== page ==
NEW YORK COUNTY LAWYERS’ ASSOCIATION
Committee on Professional Ethics
The inquirer asks whether the prohibition against charging contingency fees in criminal cases applies to corporate criminal defendants where the corporation may be subject to large fines but where no individual faces incarceration.
The categorical ban on contingent fee arrangements in criminal cases is a well-established feature of the professional ethics of attorneys. All states forbid the practice and consider the arrangements unethical and illegal. Although many persons, both within and without the legal profession, have debated the legitimacy and practicality of contingent fees, it is not the function of this Committee to rewrite any rules or pass upon questions of law.
DR 2-106(C) (1) provides that “a lawyer shall not enter into an arrangement for, charge, or collect a contingent fee for representing a defendant in a criminal case.” The disciplinary rule does not name specific types of criminal cases. Rather, it is a general, all-encompassing prohibition.
Various reasons are advanced to justify the ban against contingent fees in criminal cases. First, arrangements based on acquittal create a conflict of interest and may lead to the potential for compromised representation. Defense attorneys, for example, may be tempted not to plea bargain in order to go to trial and obtain the contingent fee. The ban on such arrangements, therefore, removes the incentive for lawyers to act contrary to the client’s best interests.
Second, the prohibition prevents defense attorneys from taking advantage of criminal defendants who may be willing to pay exorbitant and excessive fees. See DR 2-106 (A) (prohibiting a lawyer from receiving an excessive fee).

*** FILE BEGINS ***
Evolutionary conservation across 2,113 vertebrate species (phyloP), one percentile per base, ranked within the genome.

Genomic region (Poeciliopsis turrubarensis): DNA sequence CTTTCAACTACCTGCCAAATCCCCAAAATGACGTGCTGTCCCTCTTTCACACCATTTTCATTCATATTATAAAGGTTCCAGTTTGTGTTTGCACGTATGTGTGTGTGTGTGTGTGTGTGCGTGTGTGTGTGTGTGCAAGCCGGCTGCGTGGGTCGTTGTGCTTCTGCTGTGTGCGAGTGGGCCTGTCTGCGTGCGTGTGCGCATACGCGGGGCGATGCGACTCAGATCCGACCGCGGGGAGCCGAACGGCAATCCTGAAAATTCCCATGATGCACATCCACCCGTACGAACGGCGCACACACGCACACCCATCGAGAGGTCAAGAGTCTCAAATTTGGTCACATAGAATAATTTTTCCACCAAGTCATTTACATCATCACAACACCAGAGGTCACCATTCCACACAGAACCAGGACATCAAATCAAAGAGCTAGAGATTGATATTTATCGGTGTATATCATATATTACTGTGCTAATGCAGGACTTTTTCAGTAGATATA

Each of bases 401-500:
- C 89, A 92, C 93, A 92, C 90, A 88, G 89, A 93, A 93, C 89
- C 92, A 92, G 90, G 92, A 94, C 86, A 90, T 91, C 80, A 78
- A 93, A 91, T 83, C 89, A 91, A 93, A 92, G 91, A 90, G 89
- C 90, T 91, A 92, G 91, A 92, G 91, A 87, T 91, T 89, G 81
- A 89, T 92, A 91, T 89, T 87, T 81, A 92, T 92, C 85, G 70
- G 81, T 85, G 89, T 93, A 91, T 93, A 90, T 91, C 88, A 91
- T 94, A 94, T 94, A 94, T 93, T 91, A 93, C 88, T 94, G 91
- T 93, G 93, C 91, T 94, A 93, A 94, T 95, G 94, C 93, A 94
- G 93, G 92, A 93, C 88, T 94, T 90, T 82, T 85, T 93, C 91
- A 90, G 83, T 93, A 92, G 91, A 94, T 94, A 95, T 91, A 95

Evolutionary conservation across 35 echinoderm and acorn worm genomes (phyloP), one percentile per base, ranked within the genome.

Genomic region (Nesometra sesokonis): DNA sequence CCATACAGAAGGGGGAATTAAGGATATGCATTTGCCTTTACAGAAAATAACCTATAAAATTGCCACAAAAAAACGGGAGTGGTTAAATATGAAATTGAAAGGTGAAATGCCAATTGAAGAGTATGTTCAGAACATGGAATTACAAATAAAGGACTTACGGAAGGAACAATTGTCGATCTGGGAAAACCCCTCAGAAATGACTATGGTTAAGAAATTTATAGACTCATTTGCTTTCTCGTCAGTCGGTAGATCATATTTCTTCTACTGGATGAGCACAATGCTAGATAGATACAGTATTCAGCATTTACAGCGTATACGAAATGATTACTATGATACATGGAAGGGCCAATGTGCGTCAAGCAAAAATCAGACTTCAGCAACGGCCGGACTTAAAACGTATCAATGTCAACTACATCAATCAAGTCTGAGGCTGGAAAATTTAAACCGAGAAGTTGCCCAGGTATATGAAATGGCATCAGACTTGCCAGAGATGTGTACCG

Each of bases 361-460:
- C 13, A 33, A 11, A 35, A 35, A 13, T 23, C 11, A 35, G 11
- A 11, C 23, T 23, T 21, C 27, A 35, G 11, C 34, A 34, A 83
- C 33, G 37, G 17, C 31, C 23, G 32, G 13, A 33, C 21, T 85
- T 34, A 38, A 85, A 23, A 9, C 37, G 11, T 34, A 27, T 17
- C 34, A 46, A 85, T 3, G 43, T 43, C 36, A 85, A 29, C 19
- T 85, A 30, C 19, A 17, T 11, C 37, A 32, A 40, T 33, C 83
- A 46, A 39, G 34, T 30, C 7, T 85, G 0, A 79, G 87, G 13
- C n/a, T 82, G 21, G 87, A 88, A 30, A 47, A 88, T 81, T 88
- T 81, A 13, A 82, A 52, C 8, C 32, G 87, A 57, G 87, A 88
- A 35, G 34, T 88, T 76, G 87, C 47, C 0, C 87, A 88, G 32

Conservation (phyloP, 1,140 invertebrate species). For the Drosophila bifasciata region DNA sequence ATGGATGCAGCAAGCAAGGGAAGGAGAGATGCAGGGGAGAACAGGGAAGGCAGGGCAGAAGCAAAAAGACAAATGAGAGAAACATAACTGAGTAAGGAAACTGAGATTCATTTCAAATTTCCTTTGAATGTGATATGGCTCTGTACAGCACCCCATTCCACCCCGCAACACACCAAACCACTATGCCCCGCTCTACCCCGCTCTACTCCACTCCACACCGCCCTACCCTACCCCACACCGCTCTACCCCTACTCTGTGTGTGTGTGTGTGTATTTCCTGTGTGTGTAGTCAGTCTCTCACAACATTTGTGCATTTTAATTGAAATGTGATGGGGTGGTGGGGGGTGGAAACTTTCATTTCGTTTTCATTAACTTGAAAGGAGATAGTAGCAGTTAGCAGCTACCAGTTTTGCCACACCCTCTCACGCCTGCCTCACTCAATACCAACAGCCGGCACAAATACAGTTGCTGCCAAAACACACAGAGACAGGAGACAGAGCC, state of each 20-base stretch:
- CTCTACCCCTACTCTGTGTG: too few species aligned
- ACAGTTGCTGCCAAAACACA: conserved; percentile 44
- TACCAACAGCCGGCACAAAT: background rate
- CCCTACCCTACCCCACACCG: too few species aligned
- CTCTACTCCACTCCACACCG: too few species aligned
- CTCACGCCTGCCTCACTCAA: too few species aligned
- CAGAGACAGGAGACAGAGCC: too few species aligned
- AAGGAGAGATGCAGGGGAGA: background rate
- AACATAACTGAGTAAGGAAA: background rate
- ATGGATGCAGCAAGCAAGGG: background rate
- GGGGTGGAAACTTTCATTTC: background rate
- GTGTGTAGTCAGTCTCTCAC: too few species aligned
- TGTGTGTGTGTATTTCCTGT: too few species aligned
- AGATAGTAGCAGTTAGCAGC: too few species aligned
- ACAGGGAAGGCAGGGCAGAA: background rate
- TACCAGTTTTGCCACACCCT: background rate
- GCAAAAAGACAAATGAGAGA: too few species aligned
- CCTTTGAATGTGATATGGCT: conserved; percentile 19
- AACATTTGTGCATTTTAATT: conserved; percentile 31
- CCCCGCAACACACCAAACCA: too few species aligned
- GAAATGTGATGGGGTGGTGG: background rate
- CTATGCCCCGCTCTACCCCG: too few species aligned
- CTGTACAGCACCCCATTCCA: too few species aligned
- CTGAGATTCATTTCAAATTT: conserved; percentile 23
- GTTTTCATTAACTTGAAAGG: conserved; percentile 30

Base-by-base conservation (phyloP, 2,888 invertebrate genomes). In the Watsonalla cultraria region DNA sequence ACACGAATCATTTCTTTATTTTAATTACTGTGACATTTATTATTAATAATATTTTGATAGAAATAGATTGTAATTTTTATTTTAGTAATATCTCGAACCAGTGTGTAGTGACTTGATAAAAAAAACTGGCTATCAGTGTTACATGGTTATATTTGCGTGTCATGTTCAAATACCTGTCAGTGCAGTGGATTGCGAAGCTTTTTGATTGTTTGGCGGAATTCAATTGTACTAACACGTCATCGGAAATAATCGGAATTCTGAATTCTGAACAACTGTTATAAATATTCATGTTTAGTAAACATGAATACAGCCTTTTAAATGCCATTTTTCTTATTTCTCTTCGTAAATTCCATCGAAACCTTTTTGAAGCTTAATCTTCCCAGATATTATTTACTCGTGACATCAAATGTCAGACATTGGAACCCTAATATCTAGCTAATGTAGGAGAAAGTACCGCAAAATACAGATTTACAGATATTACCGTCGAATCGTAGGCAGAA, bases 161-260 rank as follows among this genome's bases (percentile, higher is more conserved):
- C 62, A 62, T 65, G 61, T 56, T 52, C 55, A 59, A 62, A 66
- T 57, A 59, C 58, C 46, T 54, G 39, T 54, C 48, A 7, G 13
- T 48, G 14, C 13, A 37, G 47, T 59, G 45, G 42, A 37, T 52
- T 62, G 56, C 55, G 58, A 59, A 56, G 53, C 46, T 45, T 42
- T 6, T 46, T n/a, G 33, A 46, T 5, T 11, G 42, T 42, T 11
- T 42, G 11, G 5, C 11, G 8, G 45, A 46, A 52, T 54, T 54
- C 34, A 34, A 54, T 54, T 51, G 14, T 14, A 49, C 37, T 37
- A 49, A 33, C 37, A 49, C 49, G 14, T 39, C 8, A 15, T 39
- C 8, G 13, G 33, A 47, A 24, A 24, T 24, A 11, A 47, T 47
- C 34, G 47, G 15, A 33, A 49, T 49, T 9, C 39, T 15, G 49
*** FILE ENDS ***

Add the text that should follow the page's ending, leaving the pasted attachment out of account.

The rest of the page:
Finally, DR 2-106(c) (1) enforces the general ethical proscriptions against lawyers acquiring a financial interest in the client’s cause and against becoming a joint venture with the client in the case. See EC 5-1 (“The professional judgment of a lawyer should be exercised . . . free from compromising influences and loyalties.”); EC 5-2 (“A lawyer should not accept proffered employment if the lawyer’s personal interests or desires will . . . [likely] affect adversely the advice to be given or services to be rendered the prospective client.”); EC 5- 7 (“The possibility of an adverse effect upon the exercise of free judgment by the lawyer on behalf of the client during litigation generally makes it undesirable for the lawyer to acquire a proprietary interest in the cause of the client or otherwise to become financially interested in the outcome of litigation.”).
EC 2-20 presents the public policy reason underlying DR 2-106. In particular, the ethical consideration explains that “legal services in criminal cases do not produce a res with which to pay the fee.”
This Committee is well aware that, in contrast to the policy rationale embodied in EC 2-20, contingent fee arrangements are permitted in many civil cases which do not produce a res (e.g., civil rights suits). The Committee also realizes that arguments can be hypothesized in favor of allowing contingency fees for corporate criminal defendants. For example, an acquittal or negotiated outcome in criminal cases involving financial wrongdoing and asset forfeiture might provide a defendant with a substantial res, which would in turn allow the defendant to pay the lawyer’s fee.
DR 2-106, however, is clear. The rule explicitly states that an attorney may not charge a contingent fee in a criminal case. Criminal violations by corporate defendants, regardless of whether an individual is subject to incarceration, are criminal offenses. Accordingly, no argument can overcome the fact that the ethics rule is currently in effect and valid.
A lawyer is prohibited from making contingent fee agreements in any criminal case. This prohibition against contingent fees in criminal cases also applies to cases involving corporate criminal defendants subject to large fines but where no individual faces incarceration.